- The job: Dietitians and nutritionists plan food and nutrition programs, supervise meal preparation, and oversee the serving of meals. They prevent and treat illnesses by promoting healthful eating habits and recommending dietary modifications. Dietitians manage food service systems for institutions such as hospitals and schools, promote sound eating habits through education, and conduct research. Many dietitians specialize, becoming a clinical dietitian, community dietitian, management dietitian, or consultant.
- Outlook: Average employment growth is projected. Good job opportunities are expected, especially for dietitians with specialized training, an advanced degree, or certifications beyond the particular state's minimum requirement. Job growth will result from an increasing emphasis on disease prevention through improved dietary habits. A growing and aging population will boost demand for nutritional counseling and treatment in hospitals, residential care facilities, schools, prisons, community health programs, and home healthcare agencies.
- Experience: Becoming a dietitian or nutritionist usually requires at least a bachelor's degree in dietetics, foods and nutrition, food service systems management, or a related area. Graduate degrees also are available. Of the 48 states and jurisdictions with laws governing dietetics, 35 require licensure, 12 require statutory certification, and one requires registration. Requirements vary by state. As a result, interested candidates should determine the requirements of the state in which they want to work before sitting for any exam.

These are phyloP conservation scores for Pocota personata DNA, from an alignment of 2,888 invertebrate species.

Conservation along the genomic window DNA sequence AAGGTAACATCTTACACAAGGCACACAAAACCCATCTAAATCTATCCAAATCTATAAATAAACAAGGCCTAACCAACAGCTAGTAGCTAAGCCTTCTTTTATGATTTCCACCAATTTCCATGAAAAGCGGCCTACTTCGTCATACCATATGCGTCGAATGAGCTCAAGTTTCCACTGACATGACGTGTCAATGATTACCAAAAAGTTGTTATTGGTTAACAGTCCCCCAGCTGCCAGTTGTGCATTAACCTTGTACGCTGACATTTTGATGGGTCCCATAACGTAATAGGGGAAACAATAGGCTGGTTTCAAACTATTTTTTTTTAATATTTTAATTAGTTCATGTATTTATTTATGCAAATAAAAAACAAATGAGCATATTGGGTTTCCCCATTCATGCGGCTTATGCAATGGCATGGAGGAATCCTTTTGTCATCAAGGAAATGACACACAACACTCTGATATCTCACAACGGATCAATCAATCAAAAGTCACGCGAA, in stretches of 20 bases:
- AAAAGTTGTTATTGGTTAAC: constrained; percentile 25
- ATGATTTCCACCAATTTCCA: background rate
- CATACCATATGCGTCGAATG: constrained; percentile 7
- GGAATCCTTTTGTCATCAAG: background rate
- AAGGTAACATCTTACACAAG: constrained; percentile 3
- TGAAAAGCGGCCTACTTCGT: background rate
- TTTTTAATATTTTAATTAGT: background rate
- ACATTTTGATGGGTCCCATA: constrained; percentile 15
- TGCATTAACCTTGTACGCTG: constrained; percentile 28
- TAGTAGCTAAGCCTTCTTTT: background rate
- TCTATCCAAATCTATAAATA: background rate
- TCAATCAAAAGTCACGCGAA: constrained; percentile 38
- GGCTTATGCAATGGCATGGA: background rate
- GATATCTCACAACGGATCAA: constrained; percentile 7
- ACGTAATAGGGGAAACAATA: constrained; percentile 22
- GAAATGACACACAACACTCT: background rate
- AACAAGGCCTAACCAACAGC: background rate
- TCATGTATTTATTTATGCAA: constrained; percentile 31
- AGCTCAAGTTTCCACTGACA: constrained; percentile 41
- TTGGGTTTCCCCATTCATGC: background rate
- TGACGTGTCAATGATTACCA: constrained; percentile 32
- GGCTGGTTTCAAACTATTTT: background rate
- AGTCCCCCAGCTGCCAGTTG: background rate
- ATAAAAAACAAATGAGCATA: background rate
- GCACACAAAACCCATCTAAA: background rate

- The not-so-good: Employment growth, however, may be constrained if some employers substitute other workers, such as health educators, food service managers, and dietetic technicians, to do work related to nutrition. Also, demand for nutritional therapy services is related to the ability of patients to pay, either out of pocket or through health insurance, and although more insurance plans now cover nutritional therapy services, the extent of such coverage varies among plans. Growth may be curbed by limitations on insurance reimbursement for dietetic services.
- Pay: Median annual earnings of dietitians and nutritionists were $46,980 in May 2006. The middle 50 percent earned between $38,430 and $57,090.
Learn more: http://www.bls.gov/oco/ocos077.htm
This information is from the Occupational Outlook Handbook, published by the Bureau of Labor Statistics.